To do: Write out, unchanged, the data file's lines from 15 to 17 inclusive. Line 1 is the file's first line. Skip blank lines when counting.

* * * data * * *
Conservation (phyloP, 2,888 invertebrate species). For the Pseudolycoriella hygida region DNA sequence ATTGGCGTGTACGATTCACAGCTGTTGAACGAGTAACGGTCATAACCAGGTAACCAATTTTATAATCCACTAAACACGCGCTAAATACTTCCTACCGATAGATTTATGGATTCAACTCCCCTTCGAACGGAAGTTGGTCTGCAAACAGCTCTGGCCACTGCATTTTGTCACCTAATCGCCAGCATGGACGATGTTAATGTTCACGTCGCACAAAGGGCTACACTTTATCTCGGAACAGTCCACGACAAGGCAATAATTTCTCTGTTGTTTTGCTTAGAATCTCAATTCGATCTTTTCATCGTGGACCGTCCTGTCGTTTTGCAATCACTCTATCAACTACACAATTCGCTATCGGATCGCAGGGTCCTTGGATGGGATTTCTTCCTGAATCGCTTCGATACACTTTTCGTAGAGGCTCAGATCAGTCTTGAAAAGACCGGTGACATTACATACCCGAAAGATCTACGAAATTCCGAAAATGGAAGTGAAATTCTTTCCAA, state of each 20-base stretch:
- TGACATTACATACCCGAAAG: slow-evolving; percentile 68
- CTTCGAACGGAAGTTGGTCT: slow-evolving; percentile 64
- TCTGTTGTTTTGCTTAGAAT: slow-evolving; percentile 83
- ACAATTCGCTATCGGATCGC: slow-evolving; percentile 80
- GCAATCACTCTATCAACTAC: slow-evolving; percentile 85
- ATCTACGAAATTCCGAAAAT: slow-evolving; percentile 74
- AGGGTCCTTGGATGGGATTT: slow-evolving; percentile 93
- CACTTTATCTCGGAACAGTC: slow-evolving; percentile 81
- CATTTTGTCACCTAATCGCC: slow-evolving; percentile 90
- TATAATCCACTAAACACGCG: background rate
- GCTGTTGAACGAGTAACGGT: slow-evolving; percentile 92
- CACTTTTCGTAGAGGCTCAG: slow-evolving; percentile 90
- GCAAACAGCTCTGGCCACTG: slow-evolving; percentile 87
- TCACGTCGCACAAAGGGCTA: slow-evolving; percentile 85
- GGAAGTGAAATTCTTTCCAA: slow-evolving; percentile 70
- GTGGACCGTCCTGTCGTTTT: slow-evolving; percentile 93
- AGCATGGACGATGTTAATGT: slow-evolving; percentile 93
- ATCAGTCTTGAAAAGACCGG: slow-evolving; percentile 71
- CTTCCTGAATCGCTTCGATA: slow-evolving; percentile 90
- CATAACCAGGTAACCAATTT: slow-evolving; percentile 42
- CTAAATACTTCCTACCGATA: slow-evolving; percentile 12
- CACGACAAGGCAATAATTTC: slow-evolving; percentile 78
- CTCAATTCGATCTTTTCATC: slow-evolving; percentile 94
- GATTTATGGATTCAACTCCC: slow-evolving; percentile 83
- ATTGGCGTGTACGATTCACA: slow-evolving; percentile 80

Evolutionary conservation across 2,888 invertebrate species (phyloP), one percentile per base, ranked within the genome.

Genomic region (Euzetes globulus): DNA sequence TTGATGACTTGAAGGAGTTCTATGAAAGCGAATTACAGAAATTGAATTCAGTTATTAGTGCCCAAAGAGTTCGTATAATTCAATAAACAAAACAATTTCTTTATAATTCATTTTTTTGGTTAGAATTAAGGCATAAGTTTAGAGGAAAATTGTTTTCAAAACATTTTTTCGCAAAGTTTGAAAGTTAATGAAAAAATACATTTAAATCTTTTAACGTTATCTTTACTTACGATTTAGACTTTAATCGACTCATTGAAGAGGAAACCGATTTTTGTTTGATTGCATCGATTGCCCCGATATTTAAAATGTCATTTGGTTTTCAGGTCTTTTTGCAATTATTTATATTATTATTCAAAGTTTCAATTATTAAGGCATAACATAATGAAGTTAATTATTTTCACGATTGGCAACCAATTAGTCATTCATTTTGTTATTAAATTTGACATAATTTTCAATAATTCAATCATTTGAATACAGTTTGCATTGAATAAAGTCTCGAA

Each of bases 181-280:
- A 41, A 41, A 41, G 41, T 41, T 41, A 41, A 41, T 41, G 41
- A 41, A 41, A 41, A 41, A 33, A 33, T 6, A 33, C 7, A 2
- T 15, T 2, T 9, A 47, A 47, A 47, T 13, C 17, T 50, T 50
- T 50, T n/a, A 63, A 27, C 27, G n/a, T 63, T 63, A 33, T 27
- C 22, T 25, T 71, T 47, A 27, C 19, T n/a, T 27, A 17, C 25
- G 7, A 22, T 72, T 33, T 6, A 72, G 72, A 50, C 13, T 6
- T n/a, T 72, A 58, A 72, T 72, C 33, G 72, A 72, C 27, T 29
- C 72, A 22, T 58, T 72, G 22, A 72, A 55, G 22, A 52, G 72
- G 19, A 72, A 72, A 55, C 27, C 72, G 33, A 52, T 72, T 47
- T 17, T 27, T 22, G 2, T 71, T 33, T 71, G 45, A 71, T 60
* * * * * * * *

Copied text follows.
- TCACGTCGCACAAAGGGCTA: slow-evolving; percentile 85
- GGAAGTGAAATTCTTTCCAA: slow-evolving; percentile 70
- GTGGACCGTCCTGTCGTTTT: slow-evolving; percentile 93